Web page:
Use the dir path provided in input argument to grab and make a list of all the image paths.

Iterate over each image path so that we can make predictions on each image in the provided dataset.

Lines 6–9 in the code above extract the image file name from the image path and then construct and open an output text file path where the predictions for that image will be saved.

In lines 11–15, we load the image, preprocess it, resize it and then expand its dimensions before passing it to the model.

In Line 18, we pass the preprocessed image to the model and it returns the predicted boxes (bounding box coordinates), probability scores for each box and the associated labels.

In the last line in the block above, rescale the bounding box coordinates according to the original image size.

Next, iterate over each detection that is predicted by the model.

Skip the ones whose score is less than the confidence value provided.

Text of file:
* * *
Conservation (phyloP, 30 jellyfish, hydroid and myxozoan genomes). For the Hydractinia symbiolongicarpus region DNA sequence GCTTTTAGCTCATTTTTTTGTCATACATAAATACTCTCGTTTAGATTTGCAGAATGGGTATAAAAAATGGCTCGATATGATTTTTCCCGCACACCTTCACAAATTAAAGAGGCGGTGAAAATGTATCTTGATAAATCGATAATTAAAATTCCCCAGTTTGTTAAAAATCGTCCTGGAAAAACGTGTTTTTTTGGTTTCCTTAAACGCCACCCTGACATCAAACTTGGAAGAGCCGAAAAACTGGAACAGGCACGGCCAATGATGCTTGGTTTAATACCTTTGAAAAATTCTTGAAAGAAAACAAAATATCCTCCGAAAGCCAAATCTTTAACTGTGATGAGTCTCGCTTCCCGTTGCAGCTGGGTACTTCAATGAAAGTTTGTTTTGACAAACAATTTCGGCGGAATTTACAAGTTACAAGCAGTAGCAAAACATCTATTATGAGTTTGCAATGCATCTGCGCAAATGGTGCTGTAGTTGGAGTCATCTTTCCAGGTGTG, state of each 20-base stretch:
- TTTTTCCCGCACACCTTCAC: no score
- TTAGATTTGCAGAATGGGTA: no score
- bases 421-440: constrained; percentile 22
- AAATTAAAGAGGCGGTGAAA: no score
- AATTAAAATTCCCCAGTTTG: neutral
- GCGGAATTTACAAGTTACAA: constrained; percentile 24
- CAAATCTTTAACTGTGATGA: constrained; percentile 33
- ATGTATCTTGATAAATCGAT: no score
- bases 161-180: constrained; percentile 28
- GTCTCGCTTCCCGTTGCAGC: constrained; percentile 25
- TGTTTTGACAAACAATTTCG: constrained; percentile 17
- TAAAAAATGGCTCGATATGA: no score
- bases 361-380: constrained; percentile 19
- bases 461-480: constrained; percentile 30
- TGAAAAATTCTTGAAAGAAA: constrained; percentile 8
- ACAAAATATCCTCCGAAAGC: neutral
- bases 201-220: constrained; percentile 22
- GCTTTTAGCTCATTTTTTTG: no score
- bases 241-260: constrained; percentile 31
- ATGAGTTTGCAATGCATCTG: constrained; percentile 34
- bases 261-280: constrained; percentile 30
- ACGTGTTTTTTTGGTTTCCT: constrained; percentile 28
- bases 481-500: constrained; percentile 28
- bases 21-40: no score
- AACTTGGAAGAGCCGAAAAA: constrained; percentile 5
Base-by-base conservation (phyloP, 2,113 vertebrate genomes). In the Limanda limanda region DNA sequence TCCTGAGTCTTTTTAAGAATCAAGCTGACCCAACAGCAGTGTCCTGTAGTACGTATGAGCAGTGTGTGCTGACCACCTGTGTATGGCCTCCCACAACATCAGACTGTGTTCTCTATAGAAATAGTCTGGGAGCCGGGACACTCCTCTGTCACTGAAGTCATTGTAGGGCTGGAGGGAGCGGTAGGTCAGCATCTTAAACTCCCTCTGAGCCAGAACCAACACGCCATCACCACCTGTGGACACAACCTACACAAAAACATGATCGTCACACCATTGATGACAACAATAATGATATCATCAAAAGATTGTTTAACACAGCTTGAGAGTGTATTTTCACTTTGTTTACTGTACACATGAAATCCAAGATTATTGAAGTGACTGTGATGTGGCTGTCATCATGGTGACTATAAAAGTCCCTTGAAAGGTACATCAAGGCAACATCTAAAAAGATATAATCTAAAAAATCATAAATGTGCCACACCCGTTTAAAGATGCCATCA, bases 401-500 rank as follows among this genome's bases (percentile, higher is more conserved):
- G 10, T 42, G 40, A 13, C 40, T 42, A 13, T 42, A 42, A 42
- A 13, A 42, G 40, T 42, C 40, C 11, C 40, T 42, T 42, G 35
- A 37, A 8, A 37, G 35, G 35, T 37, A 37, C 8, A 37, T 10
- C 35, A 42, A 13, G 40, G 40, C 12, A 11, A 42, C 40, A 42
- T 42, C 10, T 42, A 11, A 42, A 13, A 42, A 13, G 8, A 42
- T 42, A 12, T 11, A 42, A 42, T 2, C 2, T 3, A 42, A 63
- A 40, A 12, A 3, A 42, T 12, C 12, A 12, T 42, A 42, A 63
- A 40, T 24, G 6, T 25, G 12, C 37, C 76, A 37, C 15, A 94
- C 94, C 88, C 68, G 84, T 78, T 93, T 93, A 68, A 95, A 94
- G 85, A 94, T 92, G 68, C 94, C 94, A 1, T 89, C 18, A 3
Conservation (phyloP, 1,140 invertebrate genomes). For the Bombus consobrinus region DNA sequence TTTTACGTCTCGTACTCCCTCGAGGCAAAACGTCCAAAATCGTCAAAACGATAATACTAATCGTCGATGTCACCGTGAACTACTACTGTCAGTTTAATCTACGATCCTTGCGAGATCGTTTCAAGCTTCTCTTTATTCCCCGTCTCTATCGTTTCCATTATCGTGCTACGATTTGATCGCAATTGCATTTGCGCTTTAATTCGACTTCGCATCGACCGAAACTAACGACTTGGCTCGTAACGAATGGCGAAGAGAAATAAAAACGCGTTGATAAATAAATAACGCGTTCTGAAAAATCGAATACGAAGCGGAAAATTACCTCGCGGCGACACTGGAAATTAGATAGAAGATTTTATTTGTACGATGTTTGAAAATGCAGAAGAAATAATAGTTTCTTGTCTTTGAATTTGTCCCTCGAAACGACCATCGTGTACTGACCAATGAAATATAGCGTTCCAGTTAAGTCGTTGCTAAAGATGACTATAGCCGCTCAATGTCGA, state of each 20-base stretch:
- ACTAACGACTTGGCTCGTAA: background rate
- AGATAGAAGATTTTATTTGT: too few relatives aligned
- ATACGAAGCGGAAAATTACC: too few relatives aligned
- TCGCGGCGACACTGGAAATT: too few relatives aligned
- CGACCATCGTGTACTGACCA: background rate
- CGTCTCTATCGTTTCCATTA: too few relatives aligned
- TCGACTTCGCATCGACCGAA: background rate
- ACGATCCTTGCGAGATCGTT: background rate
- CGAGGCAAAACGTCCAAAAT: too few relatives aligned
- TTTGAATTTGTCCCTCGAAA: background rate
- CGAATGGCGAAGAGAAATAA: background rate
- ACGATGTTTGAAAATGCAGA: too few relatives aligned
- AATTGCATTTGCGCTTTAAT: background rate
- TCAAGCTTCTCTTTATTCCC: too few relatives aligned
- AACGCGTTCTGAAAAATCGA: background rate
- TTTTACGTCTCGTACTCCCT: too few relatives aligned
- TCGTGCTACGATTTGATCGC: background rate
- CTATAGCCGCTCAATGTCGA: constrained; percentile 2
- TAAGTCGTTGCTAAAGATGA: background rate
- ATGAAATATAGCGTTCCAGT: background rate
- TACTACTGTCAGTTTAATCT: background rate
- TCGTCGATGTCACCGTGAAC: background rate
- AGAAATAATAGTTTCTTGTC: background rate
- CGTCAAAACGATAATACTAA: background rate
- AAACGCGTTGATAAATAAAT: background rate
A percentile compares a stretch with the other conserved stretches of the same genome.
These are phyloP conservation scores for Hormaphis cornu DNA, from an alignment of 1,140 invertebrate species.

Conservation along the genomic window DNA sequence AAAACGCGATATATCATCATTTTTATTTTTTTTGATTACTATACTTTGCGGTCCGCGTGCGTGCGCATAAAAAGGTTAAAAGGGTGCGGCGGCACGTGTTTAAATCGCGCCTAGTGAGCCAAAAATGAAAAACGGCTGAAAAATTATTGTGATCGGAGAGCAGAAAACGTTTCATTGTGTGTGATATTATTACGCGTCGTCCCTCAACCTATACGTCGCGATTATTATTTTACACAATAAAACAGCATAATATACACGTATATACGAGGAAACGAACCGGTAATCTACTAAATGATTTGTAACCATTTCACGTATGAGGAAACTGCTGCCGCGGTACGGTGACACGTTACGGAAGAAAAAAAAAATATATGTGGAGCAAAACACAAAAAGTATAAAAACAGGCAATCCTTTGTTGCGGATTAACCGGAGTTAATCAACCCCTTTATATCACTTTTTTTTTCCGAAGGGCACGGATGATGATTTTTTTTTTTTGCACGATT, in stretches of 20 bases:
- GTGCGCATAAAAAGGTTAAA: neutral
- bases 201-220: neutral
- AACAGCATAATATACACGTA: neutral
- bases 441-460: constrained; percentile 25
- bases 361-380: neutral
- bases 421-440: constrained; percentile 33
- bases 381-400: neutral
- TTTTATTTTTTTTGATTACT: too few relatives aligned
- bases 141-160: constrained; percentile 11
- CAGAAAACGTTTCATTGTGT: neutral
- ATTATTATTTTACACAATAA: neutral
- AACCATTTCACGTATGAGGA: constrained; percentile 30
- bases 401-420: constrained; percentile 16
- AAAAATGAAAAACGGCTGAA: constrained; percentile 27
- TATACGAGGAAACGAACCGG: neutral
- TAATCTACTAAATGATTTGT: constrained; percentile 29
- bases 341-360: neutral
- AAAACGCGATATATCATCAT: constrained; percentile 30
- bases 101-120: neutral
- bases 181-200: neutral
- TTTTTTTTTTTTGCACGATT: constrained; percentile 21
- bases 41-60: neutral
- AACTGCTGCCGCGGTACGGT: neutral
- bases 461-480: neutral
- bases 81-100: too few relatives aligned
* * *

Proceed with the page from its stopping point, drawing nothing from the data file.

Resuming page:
Although, if you want to calculate the mAP (mean Average Precision) keep all the predictions.

For this, pass the value of confidence argument as 0.


Bounding box coordinates will be float values, so convert them into int.

Construct the row for each prediction in the required format: <classname> <confidence> <ymin> <xmin> <ymax> <xmax> and write it to the file.

Close the file once all the detections for that image have been written to the corresponding file.

$ python predict.

py –model models/output.

h5 –input dataset/submission_test_data_images –confidence 0.

0Run the above command to execute the predict.

py script.

Feel free to change the arguments according to your dataset and project.

Experiments and ResultsInitially, I trained the model using only 10% of the data (375 images) for 18 epochs.

This model had mAP of 71 with a confidence value of 0.

5 on the test images.

I resumed training the model on the complete dataset of 3748 images for another 10 epochs to result in an increased mAP of 74.

I decided to engineer the model a bit and make changes to the anchor boxes.

The dataset had only square bounding boxes, and I changed the aspect ratios of the boxes from [0.

5, 1, 2] to [1].

It seemed like a good experiment to try, but I realized that it wasn’t as the anchor boxes ratios will change as the images are augmented.